- Filmmaking Tips
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On August 14, 1945, Wim Wenders was born in Düsseldorf, Germany— the very same day World War II fighting ended in the Pacific. While he has said that growing up in post-war Germany was unsurprisingly not the most joyful of places, Wenders spent his childhood consuming a cultural diet of primarily American imports, ranging from Elvis to Westerns. As such, it’s perhaps not surprising that many of Wenders’ most iconic works are imbued with a vibe that might be described as the American Beat Generation meets German Romanticism, yearning and wanderlust mellowed with a strong dose of ennui.
One of a trio of filmmakers who rose to international prominence in the 1970s as part of the New German Cinema/German New Wave movement (the other two being Rainer Werner Fassbinder and Werner Herzog), Wenders’ career has been marked by a paradoxical combination of consistency and constant evolution, from fiction to documentary and back again, traversing genres and languages. He broke onto the scene with his first three road films, Alice in the Cities (1974), The Wrong Move (1975), and Kings of the Road (1976), now commonly regarded collectively as the Road Trilogy due to their narrative and stylistic similarities, even though they were never intended as a series. Wenders’ best-known films include the 1984 Harry Dean Stanton starrer Paris, Texas and the romantic fantasy steeped in existentialism that is Wings of Desire, released in 1987.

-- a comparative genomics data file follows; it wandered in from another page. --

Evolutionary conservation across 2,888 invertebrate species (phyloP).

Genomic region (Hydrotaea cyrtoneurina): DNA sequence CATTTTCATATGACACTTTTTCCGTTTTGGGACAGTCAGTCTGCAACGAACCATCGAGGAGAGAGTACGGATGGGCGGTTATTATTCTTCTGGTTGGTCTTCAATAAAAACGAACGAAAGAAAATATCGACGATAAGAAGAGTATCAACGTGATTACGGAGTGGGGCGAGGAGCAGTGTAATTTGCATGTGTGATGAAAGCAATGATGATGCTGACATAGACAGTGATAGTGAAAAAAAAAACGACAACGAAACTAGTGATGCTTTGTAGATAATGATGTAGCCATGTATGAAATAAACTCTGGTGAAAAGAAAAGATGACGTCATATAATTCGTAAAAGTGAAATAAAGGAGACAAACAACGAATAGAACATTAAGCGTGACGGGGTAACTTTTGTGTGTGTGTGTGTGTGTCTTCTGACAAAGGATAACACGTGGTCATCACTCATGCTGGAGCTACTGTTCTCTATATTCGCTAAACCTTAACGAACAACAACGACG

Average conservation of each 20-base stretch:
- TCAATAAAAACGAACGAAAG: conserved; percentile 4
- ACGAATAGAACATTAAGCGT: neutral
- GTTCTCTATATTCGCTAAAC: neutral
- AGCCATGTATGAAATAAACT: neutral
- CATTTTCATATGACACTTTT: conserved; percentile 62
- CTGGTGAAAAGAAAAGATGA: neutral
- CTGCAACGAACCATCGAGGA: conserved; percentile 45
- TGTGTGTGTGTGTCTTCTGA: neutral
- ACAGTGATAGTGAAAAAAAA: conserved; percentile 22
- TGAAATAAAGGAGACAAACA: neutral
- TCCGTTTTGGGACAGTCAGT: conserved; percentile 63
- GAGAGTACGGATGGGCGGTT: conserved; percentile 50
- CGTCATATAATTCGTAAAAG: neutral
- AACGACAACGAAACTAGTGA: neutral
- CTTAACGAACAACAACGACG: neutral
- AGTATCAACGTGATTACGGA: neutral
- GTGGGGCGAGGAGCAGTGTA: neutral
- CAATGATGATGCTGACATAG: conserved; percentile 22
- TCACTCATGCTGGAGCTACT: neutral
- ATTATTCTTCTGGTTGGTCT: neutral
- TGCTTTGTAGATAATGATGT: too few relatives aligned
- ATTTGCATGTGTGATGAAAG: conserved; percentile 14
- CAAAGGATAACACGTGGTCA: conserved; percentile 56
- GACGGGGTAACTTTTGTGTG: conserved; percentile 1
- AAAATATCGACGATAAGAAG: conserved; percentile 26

He’s won the Palme d’Or and Best Director at Cannes Film Festival (for Paris, Texas and Wings of Desire, respectively) and the BAFTA for Best Direction (Paris, Texas), and he’s been Oscar-nominated for Best Documentary Feature three times (The Salt of the Earth, Pina, and Buena Vista Social Club), among other honors. When it comes to filmmaking, Wenders is a living legend, and he’s shared plenty of advice along the way, including the following six tips.